Grow a Spine!
Has the relentless cacophony of Google culture made us dumb? In defense of slow reading
By Paul Davis
To paraphrase Rick James via Dave Chappelle, "Internet's a hell of a drug." Like James' storied cocaine habit, it's addictive and alluring, its benefits debatable.
I speak as someone intimately experienced with addictive drugs: two years ago, I quit smoking. To this day, I find myself smoking in dreams, and occasionally sneak them from friends at the bar. The rest of the time, the internet serves as a proxy.
Addictive personalities often replace one addiction with another. My new worst friend is the social web, the endless stream of information constantly streaming down Sen. Ted Stevens' infamous "series of tubes." Here's a short list of internet services that I use and check with half-hourly frequency: email, Facebook, Tumblr, Delicious, Evernote, Twitter, Remember the Milk, Google Reader (tracking some 180 RSS feeds) and Yahoo News. I back up longer articles using Instapaper to read on the bus; at the office, I work with two web browsers open at all times, 10 individual tabs loaded in each, spread over two monitors. On the commute home, I'm checking text messages via my internet-enabled phone and reading archived blog posts on my iPod. At times, it seems like a type of digital schizophrenia, or if nothing else, a hell of a drug.
I'm what pencil-necked social media experts and Web 2.0 carpetbaggers would call a "power user." I dine on a constant, movable feast of information.
Scolds might suggest that this is a symptom of a larger internet addiction, but when your day job involves managing web content and your night jobs are web design and freelance writing, it's impossible to avoid spending 12 to 14 hours a day online. My habits are far from unusual; as we sit in offices for eight hours at a desktop, only to leave the office with iPhones, Blackberries and Kindles in tow, it's clear that the moment futurists have predicted is upon us: the internet has become pervasive, and it's only going to become more so in the years to come.
With so much information streaming at once, most of it with all the panache of a poorly organized corporate database vying for attention with hard news and gossip masquerading as political analysis, there's little room for critical engagement; there's barely enough time for basic reading comprehension. I could read 50 news articles in a day about the Middle East and return with no deeper understanding of what happened in Iraq on that given day. My mind has become a decontextualized database of ephemeral facts, equipped with only the most rudimentary of search functions. It's not exactly cheering to realize that I'm not alone.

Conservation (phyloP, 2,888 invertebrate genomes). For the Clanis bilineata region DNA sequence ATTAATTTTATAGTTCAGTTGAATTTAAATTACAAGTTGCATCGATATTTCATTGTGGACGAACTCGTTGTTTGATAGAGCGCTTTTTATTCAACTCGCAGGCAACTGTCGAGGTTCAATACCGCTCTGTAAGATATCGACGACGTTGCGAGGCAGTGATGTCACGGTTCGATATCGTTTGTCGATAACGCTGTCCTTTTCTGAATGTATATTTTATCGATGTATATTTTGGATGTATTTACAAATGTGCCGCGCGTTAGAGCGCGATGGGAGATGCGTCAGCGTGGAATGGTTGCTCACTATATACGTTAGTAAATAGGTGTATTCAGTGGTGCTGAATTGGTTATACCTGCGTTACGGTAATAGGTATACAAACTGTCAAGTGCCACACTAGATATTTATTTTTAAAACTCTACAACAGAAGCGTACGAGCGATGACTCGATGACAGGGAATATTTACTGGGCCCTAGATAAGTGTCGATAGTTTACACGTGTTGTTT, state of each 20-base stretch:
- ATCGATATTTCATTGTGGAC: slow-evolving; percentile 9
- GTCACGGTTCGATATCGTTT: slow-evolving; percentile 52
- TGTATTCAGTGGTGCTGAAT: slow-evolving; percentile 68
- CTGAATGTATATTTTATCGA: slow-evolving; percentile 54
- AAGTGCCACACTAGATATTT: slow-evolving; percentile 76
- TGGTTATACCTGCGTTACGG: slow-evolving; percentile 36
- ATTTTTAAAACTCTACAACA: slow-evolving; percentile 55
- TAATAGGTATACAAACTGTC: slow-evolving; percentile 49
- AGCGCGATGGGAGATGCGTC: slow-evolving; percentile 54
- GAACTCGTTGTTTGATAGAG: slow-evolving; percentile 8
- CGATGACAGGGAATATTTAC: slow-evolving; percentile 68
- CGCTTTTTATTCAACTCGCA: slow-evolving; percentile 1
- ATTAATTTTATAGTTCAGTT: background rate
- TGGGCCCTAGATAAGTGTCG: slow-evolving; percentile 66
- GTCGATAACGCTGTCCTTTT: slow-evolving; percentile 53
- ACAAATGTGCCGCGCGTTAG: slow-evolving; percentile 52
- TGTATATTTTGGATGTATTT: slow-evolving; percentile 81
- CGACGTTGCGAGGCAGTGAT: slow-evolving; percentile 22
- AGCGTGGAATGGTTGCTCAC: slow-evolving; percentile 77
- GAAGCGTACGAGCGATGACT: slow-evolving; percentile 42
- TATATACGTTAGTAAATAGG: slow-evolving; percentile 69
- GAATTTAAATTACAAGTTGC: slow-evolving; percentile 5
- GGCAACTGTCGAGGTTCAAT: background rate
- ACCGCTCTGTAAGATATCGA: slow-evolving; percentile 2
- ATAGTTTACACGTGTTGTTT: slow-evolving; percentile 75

It's a phenomenon that author John Lorinc bemoaned in his 2007 essay "Driven to Distraction" for the Canadian magazine Walrus. "We have created a technological miasma that inundates us with an inexhaustible supply of electronic distractions," Lorinc wrote. "The deluge of multi-channel signals has produced an array of concentration-related problems, including lost productivity, cognitive overload and a wearying diminishment in our ability to retain the very information we consume with such voraciousness. It may be that our hyper-connected world has quite simply made it difficult for us to think."
Lorinc's far from alone in his alarm. In the past year, a cottage industry has sprouted up around the warning that Google—and the internet at large—is making us stupid. The most controversial of the bunch has been Nicholas Carr's cover story for the August 2008 issue of the Atlantic. Citing the work of Maryanne Wolf, a developmental psychologist at Tufts University, who warns that online readers become "mere decoders of information," Carr editorializes that "our ability to interpret text, to make the rich mental connections that form when we read deeply and without distraction, remains disengaged." I'm dubious of the argument that Google is making us stupid, but Carr makes a key observation in the piece, writing "deep reading . . . is indistinguishable from deep thinking."
Feeling disenfranchised from that sort of deeper engagement, my resolution for this year was to step away from the stream—at least for an hour a day—and return to trusty old print. I decided to read more books—not on a Kindle or the e-Book reader on an iPhone, where the temptation for distraction via a rudimentary browser is a mere hand gesture away—but in bound, linear, paper form. And you know what? It's been a revelation. I've rediscovered an ethic of attentiveness, an intellectual silence and focus, that I lost in recent years as I jumped from one link to another, juggling countless browser tabs at all times. My process of reading had ceased being linear and had morphed into a cacophony of facts, data, opinions and animated Flash video. Since I've rediscovered slow reading, I find myself thinking more clearly, perusing linear paths of critical engagement with topics. It's a relieving contrast to the multitasked intellectual inattentiveness that the online world encourages and demands.
One of the things I've been re-reading are the short stories of Jorge Luis Borges, an author many consider a prophet of the discursive, hypertext era of the internet. Borges' work—elliptical, playful and rife with allusions—is stunningly contemporary in its meta-narrative and referential play. Yet even a writer as prescient as Borges demands the engagement of slow reading: those elliptical routes are far more rewarding when confined to the particular context of the linear narrative. His work demands a depth of engagement that cannot be replicated by reading his work on a web browser, just one in 10 tabs of content in a web browser, with billions of other off-topic distractions a mere Google search away.